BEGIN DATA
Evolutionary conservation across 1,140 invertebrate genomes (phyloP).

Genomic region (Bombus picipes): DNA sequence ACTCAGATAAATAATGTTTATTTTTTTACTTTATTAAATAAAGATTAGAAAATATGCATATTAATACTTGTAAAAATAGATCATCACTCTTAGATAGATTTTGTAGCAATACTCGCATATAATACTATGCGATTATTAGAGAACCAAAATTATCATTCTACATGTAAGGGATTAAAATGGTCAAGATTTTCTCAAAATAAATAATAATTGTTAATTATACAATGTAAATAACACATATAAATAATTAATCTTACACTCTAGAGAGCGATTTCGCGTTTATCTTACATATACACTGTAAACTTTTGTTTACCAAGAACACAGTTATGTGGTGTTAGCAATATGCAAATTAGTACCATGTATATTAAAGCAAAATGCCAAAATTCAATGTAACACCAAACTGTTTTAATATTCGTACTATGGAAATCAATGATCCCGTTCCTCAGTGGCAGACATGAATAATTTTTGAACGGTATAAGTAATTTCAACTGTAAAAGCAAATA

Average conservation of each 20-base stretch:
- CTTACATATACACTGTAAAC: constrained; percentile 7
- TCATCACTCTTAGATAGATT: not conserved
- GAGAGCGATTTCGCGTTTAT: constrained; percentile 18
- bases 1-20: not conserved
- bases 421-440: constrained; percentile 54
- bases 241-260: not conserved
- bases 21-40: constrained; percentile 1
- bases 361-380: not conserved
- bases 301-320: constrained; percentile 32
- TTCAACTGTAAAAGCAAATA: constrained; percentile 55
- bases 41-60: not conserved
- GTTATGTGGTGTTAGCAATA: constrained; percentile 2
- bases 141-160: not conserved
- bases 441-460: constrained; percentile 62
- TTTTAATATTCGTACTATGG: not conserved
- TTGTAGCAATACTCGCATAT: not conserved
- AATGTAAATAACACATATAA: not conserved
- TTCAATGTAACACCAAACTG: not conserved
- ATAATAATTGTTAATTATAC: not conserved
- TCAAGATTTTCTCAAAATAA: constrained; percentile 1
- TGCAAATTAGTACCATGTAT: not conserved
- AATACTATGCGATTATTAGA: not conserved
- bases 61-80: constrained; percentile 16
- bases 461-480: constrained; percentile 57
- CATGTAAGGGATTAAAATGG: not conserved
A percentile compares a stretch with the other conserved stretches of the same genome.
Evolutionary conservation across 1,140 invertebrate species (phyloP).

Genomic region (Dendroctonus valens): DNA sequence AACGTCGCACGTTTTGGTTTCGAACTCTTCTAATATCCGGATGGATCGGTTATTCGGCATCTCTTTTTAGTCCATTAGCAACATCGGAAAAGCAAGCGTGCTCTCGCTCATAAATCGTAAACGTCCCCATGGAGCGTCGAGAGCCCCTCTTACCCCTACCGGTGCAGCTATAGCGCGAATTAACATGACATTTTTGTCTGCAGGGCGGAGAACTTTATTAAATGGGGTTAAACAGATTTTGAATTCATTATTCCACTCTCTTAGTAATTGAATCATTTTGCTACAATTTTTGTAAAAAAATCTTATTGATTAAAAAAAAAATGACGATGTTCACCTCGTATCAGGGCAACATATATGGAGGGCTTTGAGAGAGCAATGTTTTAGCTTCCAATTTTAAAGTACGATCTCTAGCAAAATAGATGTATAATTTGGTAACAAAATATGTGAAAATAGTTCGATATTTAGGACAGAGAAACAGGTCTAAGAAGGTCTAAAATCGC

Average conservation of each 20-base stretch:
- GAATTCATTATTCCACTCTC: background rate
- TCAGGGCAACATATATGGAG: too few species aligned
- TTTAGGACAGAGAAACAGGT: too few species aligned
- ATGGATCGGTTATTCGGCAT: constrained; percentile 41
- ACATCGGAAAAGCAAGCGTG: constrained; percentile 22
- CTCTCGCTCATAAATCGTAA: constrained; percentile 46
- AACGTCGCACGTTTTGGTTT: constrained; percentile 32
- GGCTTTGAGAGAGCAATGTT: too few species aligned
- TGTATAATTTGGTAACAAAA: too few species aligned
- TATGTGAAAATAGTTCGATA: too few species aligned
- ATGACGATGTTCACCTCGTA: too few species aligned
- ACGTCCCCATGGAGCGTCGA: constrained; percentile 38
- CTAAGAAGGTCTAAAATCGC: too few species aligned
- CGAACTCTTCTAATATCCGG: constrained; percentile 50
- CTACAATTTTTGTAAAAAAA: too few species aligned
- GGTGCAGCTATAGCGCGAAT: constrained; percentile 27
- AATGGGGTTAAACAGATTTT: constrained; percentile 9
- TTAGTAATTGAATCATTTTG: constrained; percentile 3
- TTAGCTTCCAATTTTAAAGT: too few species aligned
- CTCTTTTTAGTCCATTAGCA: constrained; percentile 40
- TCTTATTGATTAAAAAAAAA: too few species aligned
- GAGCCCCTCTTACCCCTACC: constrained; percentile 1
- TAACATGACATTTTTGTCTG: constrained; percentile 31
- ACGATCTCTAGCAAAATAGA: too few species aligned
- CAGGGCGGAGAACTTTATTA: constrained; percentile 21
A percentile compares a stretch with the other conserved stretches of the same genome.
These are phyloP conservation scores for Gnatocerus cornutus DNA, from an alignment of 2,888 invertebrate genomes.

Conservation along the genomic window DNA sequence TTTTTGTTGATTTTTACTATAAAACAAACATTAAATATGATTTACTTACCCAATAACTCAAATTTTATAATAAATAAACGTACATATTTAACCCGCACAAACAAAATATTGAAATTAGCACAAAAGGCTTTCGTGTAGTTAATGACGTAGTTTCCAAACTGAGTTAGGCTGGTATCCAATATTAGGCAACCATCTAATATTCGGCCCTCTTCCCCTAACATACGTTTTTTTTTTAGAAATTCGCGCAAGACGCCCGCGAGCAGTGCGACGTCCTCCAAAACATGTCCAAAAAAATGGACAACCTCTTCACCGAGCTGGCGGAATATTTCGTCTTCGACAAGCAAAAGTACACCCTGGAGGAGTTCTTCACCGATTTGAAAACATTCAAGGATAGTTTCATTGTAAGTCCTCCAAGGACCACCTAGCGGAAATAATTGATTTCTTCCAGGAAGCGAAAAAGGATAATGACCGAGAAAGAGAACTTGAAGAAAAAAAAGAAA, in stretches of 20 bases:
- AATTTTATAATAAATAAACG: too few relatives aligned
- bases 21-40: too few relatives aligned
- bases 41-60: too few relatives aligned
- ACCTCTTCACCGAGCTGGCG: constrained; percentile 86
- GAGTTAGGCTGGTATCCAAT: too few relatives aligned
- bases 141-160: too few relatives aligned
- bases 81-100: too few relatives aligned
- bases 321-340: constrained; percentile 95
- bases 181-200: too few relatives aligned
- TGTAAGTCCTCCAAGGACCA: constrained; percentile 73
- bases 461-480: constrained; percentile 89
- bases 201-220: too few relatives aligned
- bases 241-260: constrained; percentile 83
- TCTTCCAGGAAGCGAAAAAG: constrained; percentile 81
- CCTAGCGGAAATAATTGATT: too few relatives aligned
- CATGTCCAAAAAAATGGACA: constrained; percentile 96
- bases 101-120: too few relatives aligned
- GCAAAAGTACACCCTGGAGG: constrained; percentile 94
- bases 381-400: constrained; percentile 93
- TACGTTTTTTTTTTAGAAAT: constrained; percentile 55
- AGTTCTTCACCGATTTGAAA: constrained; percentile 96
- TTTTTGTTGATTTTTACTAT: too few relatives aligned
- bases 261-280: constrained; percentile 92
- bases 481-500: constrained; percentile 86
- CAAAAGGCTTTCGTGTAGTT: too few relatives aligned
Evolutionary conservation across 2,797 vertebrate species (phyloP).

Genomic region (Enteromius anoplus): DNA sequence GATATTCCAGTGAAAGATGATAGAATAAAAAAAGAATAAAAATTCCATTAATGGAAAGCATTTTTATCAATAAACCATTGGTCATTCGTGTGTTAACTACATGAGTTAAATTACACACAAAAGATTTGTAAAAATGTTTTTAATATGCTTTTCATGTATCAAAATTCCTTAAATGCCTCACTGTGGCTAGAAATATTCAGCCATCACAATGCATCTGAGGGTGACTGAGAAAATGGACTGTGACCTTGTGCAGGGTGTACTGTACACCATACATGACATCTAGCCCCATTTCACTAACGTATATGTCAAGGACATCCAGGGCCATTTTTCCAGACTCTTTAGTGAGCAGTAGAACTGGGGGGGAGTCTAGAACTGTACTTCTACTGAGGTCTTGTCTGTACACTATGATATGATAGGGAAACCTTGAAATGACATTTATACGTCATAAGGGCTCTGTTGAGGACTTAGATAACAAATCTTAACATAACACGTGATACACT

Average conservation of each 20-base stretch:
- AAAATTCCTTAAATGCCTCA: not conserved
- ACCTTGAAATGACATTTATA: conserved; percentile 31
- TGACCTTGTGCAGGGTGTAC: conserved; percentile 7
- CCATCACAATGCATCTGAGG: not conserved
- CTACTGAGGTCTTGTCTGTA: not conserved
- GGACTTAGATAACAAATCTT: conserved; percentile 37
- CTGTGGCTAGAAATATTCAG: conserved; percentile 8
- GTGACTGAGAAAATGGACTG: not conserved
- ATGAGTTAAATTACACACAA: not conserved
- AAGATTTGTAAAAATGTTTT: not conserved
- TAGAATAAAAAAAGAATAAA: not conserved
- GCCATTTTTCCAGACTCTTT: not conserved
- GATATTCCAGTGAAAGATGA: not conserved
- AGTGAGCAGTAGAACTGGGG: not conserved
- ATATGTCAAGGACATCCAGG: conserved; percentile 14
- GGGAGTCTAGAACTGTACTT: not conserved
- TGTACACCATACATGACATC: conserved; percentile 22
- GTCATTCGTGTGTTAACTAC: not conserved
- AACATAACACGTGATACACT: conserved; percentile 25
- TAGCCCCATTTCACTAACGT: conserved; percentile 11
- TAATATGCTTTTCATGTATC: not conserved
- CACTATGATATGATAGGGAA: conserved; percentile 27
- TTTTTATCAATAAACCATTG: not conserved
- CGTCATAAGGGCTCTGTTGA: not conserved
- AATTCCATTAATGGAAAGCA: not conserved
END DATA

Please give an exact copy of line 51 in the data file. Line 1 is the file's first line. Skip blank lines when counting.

- TTAGCTTCCAATTTTAAAGT: too few species aligned